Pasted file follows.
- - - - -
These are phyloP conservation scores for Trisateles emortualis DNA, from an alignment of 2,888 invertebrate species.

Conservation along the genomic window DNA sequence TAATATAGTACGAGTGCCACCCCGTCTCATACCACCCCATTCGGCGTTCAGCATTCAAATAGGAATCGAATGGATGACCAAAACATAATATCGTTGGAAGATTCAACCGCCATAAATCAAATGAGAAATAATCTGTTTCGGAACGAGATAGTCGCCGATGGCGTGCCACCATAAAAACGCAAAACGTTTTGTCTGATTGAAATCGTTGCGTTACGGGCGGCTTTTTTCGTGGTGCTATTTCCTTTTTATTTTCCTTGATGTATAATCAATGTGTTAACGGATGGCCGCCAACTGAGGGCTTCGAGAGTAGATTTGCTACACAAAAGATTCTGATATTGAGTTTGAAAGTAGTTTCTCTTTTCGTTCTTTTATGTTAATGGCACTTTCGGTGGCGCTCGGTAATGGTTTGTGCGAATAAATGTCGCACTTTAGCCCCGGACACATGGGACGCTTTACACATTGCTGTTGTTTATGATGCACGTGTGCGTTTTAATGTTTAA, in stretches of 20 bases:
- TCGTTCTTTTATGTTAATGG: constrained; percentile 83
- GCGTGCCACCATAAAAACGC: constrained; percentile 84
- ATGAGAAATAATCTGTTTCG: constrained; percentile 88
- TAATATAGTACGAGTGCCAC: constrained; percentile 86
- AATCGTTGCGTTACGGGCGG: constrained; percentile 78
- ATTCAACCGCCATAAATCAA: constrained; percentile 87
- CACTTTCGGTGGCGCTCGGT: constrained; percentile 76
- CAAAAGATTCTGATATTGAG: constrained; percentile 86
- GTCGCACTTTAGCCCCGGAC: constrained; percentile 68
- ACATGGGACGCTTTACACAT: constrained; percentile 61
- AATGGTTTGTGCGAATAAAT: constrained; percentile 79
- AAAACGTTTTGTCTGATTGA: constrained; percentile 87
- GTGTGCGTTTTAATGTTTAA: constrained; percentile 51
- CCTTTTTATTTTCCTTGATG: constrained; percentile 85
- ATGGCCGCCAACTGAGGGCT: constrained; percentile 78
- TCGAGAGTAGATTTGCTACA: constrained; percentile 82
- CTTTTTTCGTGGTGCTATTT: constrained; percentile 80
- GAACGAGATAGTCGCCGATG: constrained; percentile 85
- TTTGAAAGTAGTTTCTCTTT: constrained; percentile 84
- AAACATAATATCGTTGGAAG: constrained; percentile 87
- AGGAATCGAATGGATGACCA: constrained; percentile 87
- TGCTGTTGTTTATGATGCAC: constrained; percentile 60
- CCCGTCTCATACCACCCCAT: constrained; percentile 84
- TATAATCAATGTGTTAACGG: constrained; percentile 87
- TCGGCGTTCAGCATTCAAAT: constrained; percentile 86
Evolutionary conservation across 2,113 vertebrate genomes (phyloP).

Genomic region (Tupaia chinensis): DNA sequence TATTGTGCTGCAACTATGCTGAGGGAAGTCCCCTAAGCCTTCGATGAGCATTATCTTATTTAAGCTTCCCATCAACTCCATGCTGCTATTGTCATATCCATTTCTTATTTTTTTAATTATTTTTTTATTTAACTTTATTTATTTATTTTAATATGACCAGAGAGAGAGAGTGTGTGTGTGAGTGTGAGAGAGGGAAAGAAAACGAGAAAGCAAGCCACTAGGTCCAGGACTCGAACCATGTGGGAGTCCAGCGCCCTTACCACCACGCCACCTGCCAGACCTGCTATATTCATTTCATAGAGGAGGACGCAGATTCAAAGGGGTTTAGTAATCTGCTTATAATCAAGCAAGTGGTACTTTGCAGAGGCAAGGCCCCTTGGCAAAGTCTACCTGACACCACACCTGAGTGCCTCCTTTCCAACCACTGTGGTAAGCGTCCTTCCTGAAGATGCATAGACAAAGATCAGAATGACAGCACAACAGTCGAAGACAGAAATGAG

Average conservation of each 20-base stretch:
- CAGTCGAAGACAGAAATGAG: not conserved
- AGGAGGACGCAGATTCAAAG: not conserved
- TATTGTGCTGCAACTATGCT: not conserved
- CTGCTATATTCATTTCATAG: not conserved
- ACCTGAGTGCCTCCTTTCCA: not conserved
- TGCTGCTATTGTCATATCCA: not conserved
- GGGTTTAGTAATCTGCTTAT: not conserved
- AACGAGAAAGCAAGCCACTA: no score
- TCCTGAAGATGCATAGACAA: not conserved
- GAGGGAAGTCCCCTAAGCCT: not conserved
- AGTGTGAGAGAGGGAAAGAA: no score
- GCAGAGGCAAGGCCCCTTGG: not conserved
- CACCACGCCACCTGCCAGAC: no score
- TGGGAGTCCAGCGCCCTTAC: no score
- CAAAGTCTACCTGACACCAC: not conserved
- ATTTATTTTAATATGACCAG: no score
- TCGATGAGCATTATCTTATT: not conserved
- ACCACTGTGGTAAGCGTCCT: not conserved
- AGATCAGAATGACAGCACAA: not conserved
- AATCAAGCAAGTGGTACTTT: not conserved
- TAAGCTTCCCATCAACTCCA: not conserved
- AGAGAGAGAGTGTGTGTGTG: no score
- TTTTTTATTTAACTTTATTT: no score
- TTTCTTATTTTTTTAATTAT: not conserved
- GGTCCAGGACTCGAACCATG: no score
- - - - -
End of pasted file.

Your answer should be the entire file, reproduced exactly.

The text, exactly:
These are phyloP conservation scores for Trisateles emortualis DNA, from an alignment of 2,888 invertebrate species.

Conservation along the genomic window DNA sequence TAATATAGTACGAGTGCCACCCCGTCTCATACCACCCCATTCGGCGTTCAGCATTCAAATAGGAATCGAATGGATGACCAAAACATAATATCGTTGGAAGATTCAACCGCCATAAATCAAATGAGAAATAATCTGTTTCGGAACGAGATAGTCGCCGATGGCGTGCCACCATAAAAACGCAAAACGTTTTGTCTGATTGAAATCGTTGCGTTACGGGCGGCTTTTTTCGTGGTGCTATTTCCTTTTTATTTTCCTTGATGTATAATCAATGTGTTAACGGATGGCCGCCAACTGAGGGCTTCGAGAGTAGATTTGCTACACAAAAGATTCTGATATTGAGTTTGAAAGTAGTTTCTCTTTTCGTTCTTTTATGTTAATGGCACTTTCGGTGGCGCTCGGTAATGGTTTGTGCGAATAAATGTCGCACTTTAGCCCCGGACACATGGGACGCTTTACACATTGCTGTTGTTTATGATGCACGTGTGCGTTTTAATGTTTAA, in stretches of 20 bases:
- TCGTTCTTTTATGTTAATGG: constrained; percentile 83
- GCGTGCCACCATAAAAACGC: constrained; percentile 84
- ATGAGAAATAATCTGTTTCG: constrained; percentile 88
- TAATATAGTACGAGTGCCAC: constrained; percentile 86
- AATCGTTGCGTTACGGGCGG: constrained; percentile 78
- ATTCAACCGCCATAAATCAA: constrained; percentile 87
- CACTTTCGGTGGCGCTCGGT: constrained; percentile 76
- CAAAAGATTCTGATATTGAG: constrained; percentile 86
- GTCGCACTTTAGCCCCGGAC: constrained; percentile 68
- ACATGGGACGCTTTACACAT: constrained; percentile 61
- AATGGTTTGTGCGAATAAAT: constrained; percentile 79
- AAAACGTTTTGTCTGATTGA: constrained; percentile 87
- GTGTGCGTTTTAATGTTTAA: constrained; percentile 51
- CCTTTTTATTTTCCTTGATG: constrained; percentile 85
- ATGGCCGCCAACTGAGGGCT: constrained; percentile 78
- TCGAGAGTAGATTTGCTACA: constrained; percentile 82
- CTTTTTTCGTGGTGCTATTT: constrained; percentile 80
- GAACGAGATAGTCGCCGATG: constrained; percentile 85
- TTTGAAAGTAGTTTCTCTTT: constrained; percentile 84
- AAACATAATATCGTTGGAAG: constrained; percentile 87
- AGGAATCGAATGGATGACCA: constrained; percentile 87
- TGCTGTTGTTTATGATGCAC: constrained; percentile 60
- CCCGTCTCATACCACCCCAT: constrained; percentile 84
- TATAATCAATGTGTTAACGG: constrained; percentile 87
- TCGGCGTTCAGCATTCAAAT: constrained; percentile 86
Evolutionary conservation across 2,113 vertebrate genomes (phyloP).

Genomic region (Tupaia chinensis): DNA sequence TATTGTGCTGCAACTATGCTGAGGGAAGTCCCCTAAGCCTTCGATGAGCATTATCTTATTTAAGCTTCCCATCAACTCCATGCTGCTATTGTCATATCCATTTCTTATTTTTTTAATTATTTTTTTATTTAACTTTATTTATTTATTTTAATATGACCAGAGAGAGAGAGTGTGTGTGTGAGTGTGAGAGAGGGAAAGAAAACGAGAAAGCAAGCCACTAGGTCCAGGACTCGAACCATGTGGGAGTCCAGCGCCCTTACCACCACGCCACCTGCCAGACCTGCTATATTCATTTCATAGAGGAGGACGCAGATTCAAAGGGGTTTAGTAATCTGCTTATAATCAAGCAAGTGGTACTTTGCAGAGGCAAGGCCCCTTGGCAAAGTCTACCTGACACCACACCTGAGTGCCTCCTTTCCAACCACTGTGGTAAGCGTCCTTCCTGAAGATGCATAGACAAAGATCAGAATGACAGCACAACAGTCGAAGACAGAAATGAG

Average conservation of each 20-base stretch:
- CAGTCGAAGACAGAAATGAG: not conserved
- AGGAGGACGCAGATTCAAAG: not conserved
- TATTGTGCTGCAACTATGCT: not conserved
- CTGCTATATTCATTTCATAG: not conserved
- ACCTGAGTGCCTCCTTTCCA: not conserved
- TGCTGCTATTGTCATATCCA: not conserved
- GGGTTTAGTAATCTGCTTAT: not conserved
- AACGAGAAAGCAAGCCACTA: no score
- TCCTGAAGATGCATAGACAA: not conserved
- GAGGGAAGTCCCCTAAGCCT: not conserved
- AGTGTGAGAGAGGGAAAGAA: no score
- GCAGAGGCAAGGCCCCTTGG: not conserved
- CACCACGCCACCTGCCAGAC: no score
- TGGGAGTCCAGCGCCCTTAC: no score
- CAAAGTCTACCTGACACCAC: not conserved
- ATTTATTTTAATATGACCAG: no score
- TCGATGAGCATTATCTTATT: not conserved
- ACCACTGTGGTAAGCGTCCT: not conserved
- AGATCAGAATGACAGCACAA: not conserved
- AATCAAGCAAGTGGTACTTT: not conserved
- TAAGCTTCCCATCAACTCCA: not conserved
- AGAGAGAGAGTGTGTGTGTG: no score
- TTTTTTATTTAACTTTATTT: no score
- TTTCTTATTTTTTTAATTAT: not conserved
- GGTCCAGGACTCGAACCATG: no score